Brown University was caught trying to exclude students who take a medical leave for mental health reasons, and now has reached a settlement with the Department of Justice and the U.S. attorney’s office in Rhode Island to stop that behavior.
The federal department said on Tuesday the settlement requires Brown to ensure that those students have equal access to educational programs.
The DOJ reported its investigation found that between 2012 and 2017, “dozens” of undergraduate took leaves for those reasons, but then were denied readmission by Brown.
“These students met the requirements for returning to Brown, and each of the students’ treatment providers reported to Brown that the students were ready to resume their studies and participate in campus life,” the DOJ reported.
“Yet, the department found that Brown denied the students’ applications for readmission, depriving these students of the opportunity to participate in and benefit from Brown’s educational programs.”
That would violate Title III of the Americans with Disabilities Act, which requires places of public accommodation like universities to provide individuals with disabilities, including mental disabilities, an equal opportunity to participate in their programs, the DOJ said.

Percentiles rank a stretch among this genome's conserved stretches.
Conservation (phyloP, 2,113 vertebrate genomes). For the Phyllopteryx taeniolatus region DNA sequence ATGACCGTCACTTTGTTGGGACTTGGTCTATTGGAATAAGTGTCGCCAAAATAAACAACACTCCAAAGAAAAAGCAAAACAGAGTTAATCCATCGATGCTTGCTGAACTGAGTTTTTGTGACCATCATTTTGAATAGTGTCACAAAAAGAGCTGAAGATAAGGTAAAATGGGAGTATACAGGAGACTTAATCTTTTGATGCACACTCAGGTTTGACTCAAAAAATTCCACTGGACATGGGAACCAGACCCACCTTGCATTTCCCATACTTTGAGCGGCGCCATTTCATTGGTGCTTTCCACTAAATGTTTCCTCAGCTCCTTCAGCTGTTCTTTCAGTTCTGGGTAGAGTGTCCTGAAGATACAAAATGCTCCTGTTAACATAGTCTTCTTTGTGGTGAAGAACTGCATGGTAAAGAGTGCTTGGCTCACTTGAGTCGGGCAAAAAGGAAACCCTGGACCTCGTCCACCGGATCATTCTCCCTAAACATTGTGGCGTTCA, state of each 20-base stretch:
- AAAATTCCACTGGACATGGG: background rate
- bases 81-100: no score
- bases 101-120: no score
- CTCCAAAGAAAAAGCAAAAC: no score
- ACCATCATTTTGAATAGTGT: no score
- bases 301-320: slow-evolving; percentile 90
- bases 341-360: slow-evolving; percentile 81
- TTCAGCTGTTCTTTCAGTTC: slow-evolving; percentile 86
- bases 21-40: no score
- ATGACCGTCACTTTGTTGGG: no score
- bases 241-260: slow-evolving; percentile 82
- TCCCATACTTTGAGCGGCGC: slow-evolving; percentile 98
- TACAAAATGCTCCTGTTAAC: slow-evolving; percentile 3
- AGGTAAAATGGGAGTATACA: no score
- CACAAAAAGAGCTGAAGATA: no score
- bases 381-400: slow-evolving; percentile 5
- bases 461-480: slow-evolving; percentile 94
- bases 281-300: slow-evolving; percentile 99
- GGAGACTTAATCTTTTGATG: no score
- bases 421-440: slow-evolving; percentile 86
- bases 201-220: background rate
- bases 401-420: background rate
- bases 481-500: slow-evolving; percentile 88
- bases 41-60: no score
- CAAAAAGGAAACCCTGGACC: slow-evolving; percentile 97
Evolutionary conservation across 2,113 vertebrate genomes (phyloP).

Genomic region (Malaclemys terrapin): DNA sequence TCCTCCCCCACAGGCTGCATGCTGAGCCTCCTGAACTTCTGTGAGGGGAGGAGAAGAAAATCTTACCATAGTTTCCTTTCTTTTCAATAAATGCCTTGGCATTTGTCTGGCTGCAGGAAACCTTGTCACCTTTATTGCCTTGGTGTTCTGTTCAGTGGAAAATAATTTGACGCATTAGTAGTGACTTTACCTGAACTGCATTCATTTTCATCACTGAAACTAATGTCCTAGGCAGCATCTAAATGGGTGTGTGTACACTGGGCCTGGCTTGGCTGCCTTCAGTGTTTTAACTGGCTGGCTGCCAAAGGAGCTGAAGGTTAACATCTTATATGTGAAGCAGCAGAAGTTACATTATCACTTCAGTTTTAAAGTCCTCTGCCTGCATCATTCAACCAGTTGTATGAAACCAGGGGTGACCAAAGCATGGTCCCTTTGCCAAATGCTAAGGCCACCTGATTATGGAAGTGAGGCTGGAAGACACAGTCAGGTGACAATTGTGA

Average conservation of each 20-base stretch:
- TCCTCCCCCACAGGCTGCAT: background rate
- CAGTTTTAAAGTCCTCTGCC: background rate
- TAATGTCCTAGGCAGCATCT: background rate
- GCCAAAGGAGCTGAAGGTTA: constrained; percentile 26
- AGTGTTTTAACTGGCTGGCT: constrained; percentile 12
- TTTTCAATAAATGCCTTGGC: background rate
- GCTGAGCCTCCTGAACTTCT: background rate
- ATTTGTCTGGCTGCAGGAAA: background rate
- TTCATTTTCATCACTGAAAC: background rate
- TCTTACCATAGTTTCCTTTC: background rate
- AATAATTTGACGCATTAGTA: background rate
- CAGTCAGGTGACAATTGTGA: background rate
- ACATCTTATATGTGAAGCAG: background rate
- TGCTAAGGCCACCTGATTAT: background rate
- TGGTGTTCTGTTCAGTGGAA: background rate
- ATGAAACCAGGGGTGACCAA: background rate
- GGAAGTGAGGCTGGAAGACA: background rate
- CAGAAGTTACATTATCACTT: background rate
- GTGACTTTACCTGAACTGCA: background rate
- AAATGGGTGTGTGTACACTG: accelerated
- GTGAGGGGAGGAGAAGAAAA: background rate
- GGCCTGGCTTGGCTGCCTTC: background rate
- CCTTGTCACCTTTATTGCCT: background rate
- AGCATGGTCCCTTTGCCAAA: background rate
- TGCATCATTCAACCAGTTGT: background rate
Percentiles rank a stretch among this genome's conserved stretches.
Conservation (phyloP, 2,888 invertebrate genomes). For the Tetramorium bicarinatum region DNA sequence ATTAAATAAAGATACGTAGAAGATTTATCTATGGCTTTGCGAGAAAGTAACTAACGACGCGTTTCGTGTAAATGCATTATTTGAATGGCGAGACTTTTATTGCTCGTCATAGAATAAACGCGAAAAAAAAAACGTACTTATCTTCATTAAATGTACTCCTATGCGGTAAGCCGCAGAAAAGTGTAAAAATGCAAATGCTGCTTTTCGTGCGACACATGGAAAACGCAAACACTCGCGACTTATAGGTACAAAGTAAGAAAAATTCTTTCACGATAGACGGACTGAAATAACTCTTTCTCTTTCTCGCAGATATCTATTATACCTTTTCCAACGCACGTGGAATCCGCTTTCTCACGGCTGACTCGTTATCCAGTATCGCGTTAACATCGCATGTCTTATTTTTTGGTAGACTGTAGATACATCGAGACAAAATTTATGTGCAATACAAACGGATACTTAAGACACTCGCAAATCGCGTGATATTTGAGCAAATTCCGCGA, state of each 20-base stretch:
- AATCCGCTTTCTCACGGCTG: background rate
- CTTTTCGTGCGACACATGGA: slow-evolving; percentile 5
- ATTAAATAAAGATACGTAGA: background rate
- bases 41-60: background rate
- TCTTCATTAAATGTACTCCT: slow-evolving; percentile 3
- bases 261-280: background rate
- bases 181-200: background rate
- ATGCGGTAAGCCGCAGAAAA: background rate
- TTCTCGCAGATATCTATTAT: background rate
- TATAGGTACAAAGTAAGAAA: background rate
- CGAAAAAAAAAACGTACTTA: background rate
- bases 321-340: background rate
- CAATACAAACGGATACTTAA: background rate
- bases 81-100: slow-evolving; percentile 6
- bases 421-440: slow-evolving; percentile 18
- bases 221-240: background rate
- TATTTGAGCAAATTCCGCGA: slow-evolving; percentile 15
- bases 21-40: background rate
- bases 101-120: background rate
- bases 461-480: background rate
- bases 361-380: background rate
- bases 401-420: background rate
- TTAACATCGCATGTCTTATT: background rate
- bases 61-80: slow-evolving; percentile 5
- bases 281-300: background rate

“The agreement also ensures that Brown will make reasonable modifications to its policies for students with mental health disabilities seeking to return from medical leave,” the DOJ said.
Specifically, Brown now will change its leave policies to comply with the law, train staffers and faculty on those decisions, and pay $684,000 in compensation to the undergraduates who were harmed.
“Students with disabilities deserve access to equal opportunity to help ensure that they can achieve their educational goals,” said Kristen Clarke, of the DOJ’s civil rights office. “The Justice Department is committed to ensuring that colleges and universities do not exclude students on the basis of their disability or because they took time to receive the treatment they needed to thrive.”
“Universities play a critical role in fulfilling the ADA’s promise of equal opportunity for individuals with disabilities,” said Acting United States Attorney Richard Myrus for the District of Rhode Island. “Instead of imposing extra barriers on students seeking to return to campus from medical leave, universities must reasonably accommodate students who are treating their mental health disabilities.”
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